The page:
There is hope after death of a petitioner
Some family-based immigrant petitions take years, even decades, before a visa is issued to the applying immigrant. Because of this prolonged waiting time, it is possible that the petitioner may die before the beneficiary gets his green card. As a rule, Immigration will automatically cancel or revoke an approved petition due to the death of the petitioner.
Fortunately, not all is lost. The beneficiary has some relief available to request reinstatement of the petition. In 2009, the immigration law was amended to allow beneficiaries of approved petitions who are present in the U.S. to proceed with the petition and apply for their green card even after the death of the original petitioner. To be eligible the following factors must be present:
- The beneficiary is present in the U.S;
- The petition was approved prior to the death of the petitioner;
- The beneficiary has a qualifying substitute sponsor.
For those living outside the U.S. at the time the petitioner died, they can request for “humanitarian reinstatement” of the petition. Under 8 C.F.R 205.1(a)(3)(i)(C), the Attorney General will not revoke a family-based petition upon the death of the petitioner where he “determines that for humanitarian reasons revocation would be inappropriate.” The beneficiary will have the burden of showing that the revocation of the petition will be inappropriate on humanitarian reasons.
The Department of State’s Foreign Affairs has provided a list of factors to be considered in evaluating requests for humanitarian reinstatement.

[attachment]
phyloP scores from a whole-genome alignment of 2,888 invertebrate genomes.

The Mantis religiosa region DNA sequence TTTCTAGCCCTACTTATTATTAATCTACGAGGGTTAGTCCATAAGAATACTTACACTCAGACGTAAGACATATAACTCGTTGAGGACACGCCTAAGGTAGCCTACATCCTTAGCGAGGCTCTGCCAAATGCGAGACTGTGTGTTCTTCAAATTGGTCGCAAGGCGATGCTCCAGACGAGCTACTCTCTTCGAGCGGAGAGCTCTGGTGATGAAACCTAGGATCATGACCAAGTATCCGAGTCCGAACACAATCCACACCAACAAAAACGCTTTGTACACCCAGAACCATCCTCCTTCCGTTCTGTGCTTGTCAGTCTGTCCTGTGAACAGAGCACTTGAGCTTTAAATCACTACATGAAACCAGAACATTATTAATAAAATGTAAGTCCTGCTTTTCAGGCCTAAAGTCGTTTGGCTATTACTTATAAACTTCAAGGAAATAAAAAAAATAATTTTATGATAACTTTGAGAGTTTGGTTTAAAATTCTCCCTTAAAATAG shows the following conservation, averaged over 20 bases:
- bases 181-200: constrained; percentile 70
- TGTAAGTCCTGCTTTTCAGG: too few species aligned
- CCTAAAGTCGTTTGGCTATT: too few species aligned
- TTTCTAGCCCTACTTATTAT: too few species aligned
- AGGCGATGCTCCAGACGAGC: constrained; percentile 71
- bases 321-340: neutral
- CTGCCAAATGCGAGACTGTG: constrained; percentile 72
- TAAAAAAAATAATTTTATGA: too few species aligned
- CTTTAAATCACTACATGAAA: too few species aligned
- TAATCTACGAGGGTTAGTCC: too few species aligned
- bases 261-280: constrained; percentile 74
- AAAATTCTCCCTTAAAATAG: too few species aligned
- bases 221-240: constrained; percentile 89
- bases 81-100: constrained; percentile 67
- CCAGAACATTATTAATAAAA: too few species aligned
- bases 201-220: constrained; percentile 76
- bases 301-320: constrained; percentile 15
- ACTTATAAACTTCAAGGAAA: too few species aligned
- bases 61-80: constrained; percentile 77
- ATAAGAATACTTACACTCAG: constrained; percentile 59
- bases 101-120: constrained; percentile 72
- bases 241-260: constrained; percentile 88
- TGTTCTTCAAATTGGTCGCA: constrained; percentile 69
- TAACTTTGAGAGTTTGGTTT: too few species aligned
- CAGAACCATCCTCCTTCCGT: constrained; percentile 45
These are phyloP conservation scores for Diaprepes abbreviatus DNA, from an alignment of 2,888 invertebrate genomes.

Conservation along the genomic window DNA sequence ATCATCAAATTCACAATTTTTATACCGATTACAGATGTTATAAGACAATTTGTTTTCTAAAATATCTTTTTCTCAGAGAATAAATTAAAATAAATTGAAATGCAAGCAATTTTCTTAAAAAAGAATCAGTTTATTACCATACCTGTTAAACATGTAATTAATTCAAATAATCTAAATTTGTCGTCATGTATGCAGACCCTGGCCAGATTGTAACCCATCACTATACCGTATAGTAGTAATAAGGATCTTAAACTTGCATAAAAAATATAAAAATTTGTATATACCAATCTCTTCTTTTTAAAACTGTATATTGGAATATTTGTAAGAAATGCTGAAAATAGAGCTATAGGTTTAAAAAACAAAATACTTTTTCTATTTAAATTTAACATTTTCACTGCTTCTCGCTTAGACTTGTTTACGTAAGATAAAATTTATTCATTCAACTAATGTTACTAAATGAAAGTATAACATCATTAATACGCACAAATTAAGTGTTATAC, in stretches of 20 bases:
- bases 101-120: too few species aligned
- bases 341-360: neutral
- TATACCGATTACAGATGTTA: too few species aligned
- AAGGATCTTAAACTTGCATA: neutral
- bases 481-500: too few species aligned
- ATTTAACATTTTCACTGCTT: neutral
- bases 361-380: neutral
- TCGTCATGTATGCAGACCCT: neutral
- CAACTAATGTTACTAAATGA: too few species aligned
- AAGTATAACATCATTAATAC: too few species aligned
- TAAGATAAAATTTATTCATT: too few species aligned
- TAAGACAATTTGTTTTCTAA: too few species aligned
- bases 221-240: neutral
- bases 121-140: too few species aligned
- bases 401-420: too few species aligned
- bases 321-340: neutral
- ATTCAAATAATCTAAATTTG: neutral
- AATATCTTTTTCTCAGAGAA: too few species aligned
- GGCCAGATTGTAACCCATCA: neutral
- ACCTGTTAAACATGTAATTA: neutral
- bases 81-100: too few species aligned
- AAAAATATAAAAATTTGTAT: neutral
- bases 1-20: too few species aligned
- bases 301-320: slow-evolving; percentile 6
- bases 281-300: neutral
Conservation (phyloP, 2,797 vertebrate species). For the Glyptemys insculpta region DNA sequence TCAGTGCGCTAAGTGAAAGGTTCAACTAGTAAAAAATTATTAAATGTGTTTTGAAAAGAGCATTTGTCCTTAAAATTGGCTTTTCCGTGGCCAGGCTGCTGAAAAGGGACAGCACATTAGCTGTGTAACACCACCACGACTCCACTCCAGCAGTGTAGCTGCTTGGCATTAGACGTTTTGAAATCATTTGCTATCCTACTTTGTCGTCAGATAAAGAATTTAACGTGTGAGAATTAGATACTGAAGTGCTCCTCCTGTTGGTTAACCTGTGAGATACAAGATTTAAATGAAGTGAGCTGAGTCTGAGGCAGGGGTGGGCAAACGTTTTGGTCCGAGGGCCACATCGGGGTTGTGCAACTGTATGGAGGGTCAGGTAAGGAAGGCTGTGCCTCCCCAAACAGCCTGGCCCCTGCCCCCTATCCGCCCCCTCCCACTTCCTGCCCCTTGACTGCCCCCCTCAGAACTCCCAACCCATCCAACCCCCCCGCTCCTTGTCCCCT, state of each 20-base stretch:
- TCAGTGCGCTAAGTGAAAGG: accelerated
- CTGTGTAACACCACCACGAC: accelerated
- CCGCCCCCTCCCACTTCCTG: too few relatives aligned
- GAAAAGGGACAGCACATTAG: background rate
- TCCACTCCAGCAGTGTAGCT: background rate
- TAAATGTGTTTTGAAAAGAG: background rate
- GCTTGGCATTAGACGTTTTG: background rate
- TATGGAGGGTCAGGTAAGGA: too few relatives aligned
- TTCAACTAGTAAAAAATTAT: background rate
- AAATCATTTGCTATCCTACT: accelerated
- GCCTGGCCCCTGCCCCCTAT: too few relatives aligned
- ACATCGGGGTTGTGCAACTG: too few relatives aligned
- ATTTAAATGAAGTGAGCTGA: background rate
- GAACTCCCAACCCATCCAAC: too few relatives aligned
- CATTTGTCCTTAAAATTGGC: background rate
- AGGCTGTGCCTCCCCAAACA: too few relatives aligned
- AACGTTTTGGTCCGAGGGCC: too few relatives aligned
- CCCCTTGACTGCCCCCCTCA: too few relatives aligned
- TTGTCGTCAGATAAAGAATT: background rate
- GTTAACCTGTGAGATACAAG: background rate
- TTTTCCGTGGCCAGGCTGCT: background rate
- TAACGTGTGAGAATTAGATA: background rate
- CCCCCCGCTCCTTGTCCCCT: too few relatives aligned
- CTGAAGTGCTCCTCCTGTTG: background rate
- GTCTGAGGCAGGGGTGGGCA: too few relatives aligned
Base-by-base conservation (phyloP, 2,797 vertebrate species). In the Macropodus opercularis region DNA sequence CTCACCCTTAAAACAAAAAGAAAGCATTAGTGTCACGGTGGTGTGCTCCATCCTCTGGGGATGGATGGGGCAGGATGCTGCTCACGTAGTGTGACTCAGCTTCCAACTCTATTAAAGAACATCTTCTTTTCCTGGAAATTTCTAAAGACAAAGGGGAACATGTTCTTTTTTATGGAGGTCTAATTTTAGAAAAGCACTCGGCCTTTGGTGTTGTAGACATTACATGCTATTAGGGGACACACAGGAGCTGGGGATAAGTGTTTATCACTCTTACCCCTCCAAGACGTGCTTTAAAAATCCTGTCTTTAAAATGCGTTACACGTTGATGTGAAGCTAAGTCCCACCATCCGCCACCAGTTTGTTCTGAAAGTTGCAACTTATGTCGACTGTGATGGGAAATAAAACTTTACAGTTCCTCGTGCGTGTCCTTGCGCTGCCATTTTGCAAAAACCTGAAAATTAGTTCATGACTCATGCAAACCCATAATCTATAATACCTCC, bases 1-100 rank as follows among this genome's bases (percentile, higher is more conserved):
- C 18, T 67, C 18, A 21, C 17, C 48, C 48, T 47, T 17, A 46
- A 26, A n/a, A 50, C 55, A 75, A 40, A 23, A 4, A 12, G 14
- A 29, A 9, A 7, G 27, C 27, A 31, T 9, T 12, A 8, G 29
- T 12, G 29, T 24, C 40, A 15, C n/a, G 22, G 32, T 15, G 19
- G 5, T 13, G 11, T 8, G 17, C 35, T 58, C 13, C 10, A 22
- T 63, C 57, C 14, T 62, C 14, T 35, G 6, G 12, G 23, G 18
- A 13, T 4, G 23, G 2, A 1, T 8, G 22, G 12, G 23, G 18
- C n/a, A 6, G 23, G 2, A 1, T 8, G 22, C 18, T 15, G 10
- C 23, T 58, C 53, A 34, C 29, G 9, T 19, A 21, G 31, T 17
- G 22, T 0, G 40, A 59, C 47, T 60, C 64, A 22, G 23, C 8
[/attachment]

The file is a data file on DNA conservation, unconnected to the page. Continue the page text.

- Disruption of an established family unit
- Hardship to U.S. citizens or lawful permanent residents
- Beneficiary is elderly or in poor health
- Beneficiary has no home to go to
- Undue delay by INS or consular officer in processing petition and visa
- Beneficiary has strong family ties in the United States
In both cases of requests for reinstatement , the beneficiary must provide a substitute sponsor who will execute the affidavit of support (I-864) in the place of the deceased petitioner. In order for someone to be a substitute sponsor they must be related to the beneficiary in one of the following ways: Spouse, Parent, Mother-in-law, Father-in-law, Sibling, Child (if at least 18 years old), Son, Daughter, son-in-law, daughter-in-law, sister-in-law, brother-in-law, grandparent or grandchild or legal guardian of the beneficiary.
The substitute sponsor must meet the minimum income requirements and be a U.S. citizen or legal permanent resident. Also, the surviving relatives must have resided in the United States at the time of the petitioner’s death and continue to reside in the United States. For the purposes of this law, “residence” in this case need not be lawful U.S. residence.
The laws highlighted in this article were introduced in an attempt to ameliorate some of the harsher and seemingly unjust consequences imposed on the surviving beneficiaries of petitioners’ past.
The death of a loved one can leave a family feeling disconsolate and lost. But there is always hope. Contact an immigration expert today to evaluate whether a request for humanitarian reinstatement or other legal recourse is available to you.